• Little Sisters of the Poor
  • Lochearn Nursing Home
  • St. Joseph’s Nursing Home
  • Greater Baltimore Medical Center Sub Acute Unit 
  • Pickersgill Retirement Community
  • Chestnut Green Health Center at Blakehurst

5-Star Nursing Homes in Washington, D.C.

A search for 5-star nursing homes within 5 miles of Washington, D.C. on the Medicare Care Compare site shows 5 nursing homes. These 5 nursing homes that qualify with an overall score of 5 stars according to CMS include: 

  • Stoddard Baptist Nursing Home
  • Jeanne Jugan Residence
  • The Jefferson
  • The Hospital for Sick Children Pediatric Skilled Nursing Facility
  • Sibley Memorial Hospital Renaissance

ProPublica Nursing Home Inspect Database

ProPublica is an independent, nonprofit journalism site that provides a Nursing Home Inspect listing to search a database for deficiencies and penalties imposed on a nursing home in the past 3 years. The database is based on data from CMS. A search based on location, severity of violation, or nursing home name can show a nursing home’s deficiencies. Severity is ranked from A to L with L being the most serious, for “immediate jeopardy to resident health or safety. Deficiency is widespread.” 

U.S. News and World Report Nursing Home Ratings

U.S. News and World Report was started as a magazine but is now more known for itsrankings guides. U.S. News ranks everything from the best colleges, best towns for quality of life, best hospitals, and best nursing homes. The U.S. News rates nursing homes from High Performing to Below Average for long-term and short-term care. 

According to U.S. News, the long-term care rating is based on an “assessment of nine quality measures focusing on staffing, medical outcomes, resident complaints and processes of care such as vaccinations and appropriate use of some medications.”

Data for the ratings comes from a variety of sources, including the CMS Nursing Homes Data Archive, COVID-19 data, and information about the use of antipsychotic medications. The analysis includes consideration of: 

  • Registered nurse staffing
  • Physical therapist staffing 
  • Nurse staffing consistency
  • Rate of substantiated complaints
  • Resident-centered rehabilitation therapy 
  • Staff COVID-19 vaccination
  • Use of antipsychotic drugs
  • Falls with major injury
  • Ability to self care
  • Short term residents able to return home 
  • Emergency-room visits
  • Hospitalizations 

There are other measures that are taken into consideration. For example, beginning in 2021-22, the score included continuous ownership of a facility, whether a facility maintained or changed ownership within the last year. According to U.S. News, “the measure was added because changes in ownership can lead to staff turnover and a discontinuity in care. Studies demonstrate that ownership change is associated with lower nursing home quality and lower consumer ratings of nursing home resident experience.”

Like other hospital and nursing home guides, the best rated may not represent the best nursing home for your needs. For example, the high ratings of a short-term care facility may not be helpful if you are looking for a long-term care facility. 

What Should I Look For When Visiting a Nursing Home?

You may use the Medicare search tool or get recommendations from a friend, doctor, or others about which nursing homes might be best. However, it is important to actually visit the nursing home before signing a contract. Some things to consider when you check out a nursing home include:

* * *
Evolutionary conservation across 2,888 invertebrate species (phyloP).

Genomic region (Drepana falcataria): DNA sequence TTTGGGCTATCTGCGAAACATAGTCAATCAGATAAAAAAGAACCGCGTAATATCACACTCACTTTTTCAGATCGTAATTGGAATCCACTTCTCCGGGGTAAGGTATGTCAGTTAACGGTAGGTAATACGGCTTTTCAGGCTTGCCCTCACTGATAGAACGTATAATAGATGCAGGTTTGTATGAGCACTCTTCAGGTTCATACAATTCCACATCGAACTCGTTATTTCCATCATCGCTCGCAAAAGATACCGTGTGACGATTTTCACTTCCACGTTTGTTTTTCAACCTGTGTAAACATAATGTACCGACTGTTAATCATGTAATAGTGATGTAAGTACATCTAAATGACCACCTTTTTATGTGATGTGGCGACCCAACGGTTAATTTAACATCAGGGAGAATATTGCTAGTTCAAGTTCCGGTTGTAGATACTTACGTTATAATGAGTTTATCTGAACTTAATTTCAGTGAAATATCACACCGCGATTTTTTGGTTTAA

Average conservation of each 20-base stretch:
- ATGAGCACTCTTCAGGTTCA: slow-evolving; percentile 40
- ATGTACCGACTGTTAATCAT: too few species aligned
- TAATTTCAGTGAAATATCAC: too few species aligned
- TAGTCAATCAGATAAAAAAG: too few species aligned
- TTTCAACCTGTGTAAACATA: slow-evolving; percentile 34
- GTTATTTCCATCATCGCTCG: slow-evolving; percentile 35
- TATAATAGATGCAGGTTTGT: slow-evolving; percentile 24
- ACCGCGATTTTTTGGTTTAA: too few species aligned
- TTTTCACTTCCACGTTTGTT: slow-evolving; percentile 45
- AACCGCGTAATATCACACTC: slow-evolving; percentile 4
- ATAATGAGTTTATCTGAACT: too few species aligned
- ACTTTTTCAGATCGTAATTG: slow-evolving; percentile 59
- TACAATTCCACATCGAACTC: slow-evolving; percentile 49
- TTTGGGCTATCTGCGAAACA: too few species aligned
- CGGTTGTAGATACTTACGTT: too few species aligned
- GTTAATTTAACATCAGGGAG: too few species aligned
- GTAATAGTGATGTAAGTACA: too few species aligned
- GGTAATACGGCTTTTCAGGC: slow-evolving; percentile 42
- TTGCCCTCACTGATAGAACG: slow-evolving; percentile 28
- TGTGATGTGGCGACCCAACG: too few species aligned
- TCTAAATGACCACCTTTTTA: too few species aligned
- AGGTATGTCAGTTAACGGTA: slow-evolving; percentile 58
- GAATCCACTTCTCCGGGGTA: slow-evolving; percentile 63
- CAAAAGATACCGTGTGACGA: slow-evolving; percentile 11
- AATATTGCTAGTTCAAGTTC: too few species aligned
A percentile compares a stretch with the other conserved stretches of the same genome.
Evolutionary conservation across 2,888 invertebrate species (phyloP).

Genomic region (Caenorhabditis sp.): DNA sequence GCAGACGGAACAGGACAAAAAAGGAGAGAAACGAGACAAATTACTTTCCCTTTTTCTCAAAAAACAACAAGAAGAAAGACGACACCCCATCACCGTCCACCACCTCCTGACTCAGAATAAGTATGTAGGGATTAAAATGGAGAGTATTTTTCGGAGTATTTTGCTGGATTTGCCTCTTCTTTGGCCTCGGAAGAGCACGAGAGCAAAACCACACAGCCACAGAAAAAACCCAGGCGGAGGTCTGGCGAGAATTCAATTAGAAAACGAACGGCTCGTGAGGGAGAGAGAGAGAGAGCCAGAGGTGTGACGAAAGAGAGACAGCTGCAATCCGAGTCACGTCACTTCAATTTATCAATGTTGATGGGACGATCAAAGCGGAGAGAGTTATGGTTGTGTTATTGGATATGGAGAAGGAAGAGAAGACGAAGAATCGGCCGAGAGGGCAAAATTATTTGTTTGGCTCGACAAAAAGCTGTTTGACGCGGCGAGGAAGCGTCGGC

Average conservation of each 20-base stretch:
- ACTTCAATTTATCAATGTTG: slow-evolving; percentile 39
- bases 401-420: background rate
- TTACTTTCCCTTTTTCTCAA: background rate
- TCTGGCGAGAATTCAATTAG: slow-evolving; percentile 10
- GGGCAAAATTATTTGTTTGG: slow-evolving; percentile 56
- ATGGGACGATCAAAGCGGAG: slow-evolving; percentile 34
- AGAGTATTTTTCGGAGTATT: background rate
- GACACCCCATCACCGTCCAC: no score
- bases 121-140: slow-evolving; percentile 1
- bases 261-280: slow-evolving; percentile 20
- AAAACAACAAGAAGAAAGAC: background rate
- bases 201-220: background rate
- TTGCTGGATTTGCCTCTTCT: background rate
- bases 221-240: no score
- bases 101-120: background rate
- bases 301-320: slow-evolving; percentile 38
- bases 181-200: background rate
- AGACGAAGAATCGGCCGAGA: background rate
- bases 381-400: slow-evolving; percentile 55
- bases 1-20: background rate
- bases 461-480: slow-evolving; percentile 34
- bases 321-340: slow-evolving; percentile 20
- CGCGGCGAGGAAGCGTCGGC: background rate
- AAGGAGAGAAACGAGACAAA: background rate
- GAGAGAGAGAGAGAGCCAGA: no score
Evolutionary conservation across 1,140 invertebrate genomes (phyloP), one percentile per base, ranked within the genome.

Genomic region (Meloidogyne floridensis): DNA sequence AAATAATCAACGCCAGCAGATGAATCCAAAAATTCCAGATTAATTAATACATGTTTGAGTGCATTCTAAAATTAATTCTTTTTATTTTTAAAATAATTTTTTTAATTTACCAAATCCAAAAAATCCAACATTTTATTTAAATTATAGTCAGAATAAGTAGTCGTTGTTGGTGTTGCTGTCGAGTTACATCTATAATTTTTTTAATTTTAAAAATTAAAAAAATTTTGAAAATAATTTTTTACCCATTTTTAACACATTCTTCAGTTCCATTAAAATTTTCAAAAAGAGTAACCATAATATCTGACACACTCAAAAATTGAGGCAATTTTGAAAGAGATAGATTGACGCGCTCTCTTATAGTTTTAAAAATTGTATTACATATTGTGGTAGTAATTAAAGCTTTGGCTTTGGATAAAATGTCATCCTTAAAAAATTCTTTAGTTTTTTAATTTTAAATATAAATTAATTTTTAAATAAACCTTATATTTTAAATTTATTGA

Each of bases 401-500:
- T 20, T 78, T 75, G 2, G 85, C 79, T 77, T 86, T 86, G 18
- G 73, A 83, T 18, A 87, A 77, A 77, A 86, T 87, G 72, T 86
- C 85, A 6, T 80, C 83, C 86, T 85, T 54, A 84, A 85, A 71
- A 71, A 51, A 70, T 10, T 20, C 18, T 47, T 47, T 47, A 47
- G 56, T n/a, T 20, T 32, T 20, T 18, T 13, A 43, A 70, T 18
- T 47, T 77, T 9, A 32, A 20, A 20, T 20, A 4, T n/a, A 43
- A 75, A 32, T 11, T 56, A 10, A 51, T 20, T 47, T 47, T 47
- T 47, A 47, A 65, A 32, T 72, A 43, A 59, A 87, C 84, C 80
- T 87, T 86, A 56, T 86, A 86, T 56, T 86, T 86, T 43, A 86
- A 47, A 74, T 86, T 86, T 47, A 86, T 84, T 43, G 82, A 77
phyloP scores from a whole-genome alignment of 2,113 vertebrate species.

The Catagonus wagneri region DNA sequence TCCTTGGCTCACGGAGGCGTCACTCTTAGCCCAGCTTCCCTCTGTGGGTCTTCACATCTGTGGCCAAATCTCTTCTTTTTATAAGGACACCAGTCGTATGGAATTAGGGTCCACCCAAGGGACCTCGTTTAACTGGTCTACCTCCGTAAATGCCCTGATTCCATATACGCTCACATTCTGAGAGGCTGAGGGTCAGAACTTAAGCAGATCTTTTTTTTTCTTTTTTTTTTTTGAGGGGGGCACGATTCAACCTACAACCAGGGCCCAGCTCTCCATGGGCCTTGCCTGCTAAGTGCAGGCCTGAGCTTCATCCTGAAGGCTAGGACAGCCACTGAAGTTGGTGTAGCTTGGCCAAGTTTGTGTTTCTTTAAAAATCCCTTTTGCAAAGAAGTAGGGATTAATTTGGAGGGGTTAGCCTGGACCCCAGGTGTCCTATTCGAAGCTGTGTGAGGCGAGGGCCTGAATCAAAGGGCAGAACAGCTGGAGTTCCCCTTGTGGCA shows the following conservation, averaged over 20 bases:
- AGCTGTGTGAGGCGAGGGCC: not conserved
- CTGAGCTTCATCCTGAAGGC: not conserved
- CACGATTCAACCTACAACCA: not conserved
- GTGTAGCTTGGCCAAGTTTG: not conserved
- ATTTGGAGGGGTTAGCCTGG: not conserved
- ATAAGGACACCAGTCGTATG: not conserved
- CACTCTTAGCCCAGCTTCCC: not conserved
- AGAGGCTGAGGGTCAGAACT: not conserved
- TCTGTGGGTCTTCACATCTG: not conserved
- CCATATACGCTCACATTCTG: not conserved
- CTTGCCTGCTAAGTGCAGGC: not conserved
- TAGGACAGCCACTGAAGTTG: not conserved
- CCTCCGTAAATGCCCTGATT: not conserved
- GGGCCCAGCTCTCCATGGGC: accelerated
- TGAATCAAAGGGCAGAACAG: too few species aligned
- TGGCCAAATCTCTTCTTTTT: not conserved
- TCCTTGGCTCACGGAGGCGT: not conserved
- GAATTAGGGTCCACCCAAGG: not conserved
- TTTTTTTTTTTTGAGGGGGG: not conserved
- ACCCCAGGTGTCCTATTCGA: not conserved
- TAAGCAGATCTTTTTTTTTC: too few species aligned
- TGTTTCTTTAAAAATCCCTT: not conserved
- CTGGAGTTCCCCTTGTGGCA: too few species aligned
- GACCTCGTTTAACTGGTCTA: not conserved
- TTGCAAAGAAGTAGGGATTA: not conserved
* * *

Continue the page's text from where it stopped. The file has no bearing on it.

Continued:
• Is transportation provided?
  • Are there community activities?
  • Can the nursing home help you participate in social or recreational activities?
  • What types of meals does the center provide? Will they be able to meet your dietary needs and preferences?
  • What are the visitor policies?
  • Who are the doctors that provide services in the nursing home?
  • Do you have the same nurse or staff members or are they changing every day?
  • How many nurses are available overnight and on the weekends?
  • Will you have transportation to see your personal doctor?
  • Is there phone, computer, and TV access?
  • Is there preventative care, like eye care, dentists, or podiatrists that are available?
  • Are there screening or vaccination programs for the flu?
  • Is there mental health care available?
  • Is there care for people with Alzheimer’s or other types of dementia? 
  • Is the nursing home Medicare certified?
  • Does the nursing home have a bed available?
  • How did the nursing home handle the COVID-19 pandemic?

Nursing home residents may also be at risk of elder abuse or neglect because they are in a restricted environment. They also have to rely on the nursing home for their daily needs, including food, medicine, healthcare, and shelter. To consider the risk of abuse, you may want to look at the following during a nursing home visit: 

  • Is there a warm and respectful relationship between residents and staff?
  • What does the facility do to make sure they don’t hire staff members with a history of abuse or criminal offenses?
  • What are the policies for reporting abuse and neglect?
  • Has the nursing home been cited for abuse on Medicare.gov?
  • Is the nursing home clean?
  • Are residents clean and appropriately dressed?

What If My Loved One Died in a Nursing Home?  

If a family member died in a nursing home, it is not always due to natural causes. Medical accidents can happen in a nursing home and may be caused by caregiver negligence. A doctor, nurse, or even nursing home employee could be responsible for causing injury or death in a residential care facility. 

Unfortunately, it can be difficult to know if a death in a nursing home was caused by malpractice or not. The nursing home may not be very forthcoming about what happened or how it could have been prevented. Instead, you can contact a nursing home negligence attorney for advice. Your attorney may be able to help you determine whether the death was caused by a medical error or elder abuse and how you can recover compensation in a wrongful death lawsuit.  

Contact experienced trial attorneys who have successfully represented nursing home injury victims and their families to recover financial compensation from nursing homes. Taking the first step in getting answers begins by calling a malpractice lawyer to find out more about your case and what kind of damages you can recover. For a free consultation, contact Gilman & Bedigian online or at 800-529-6162.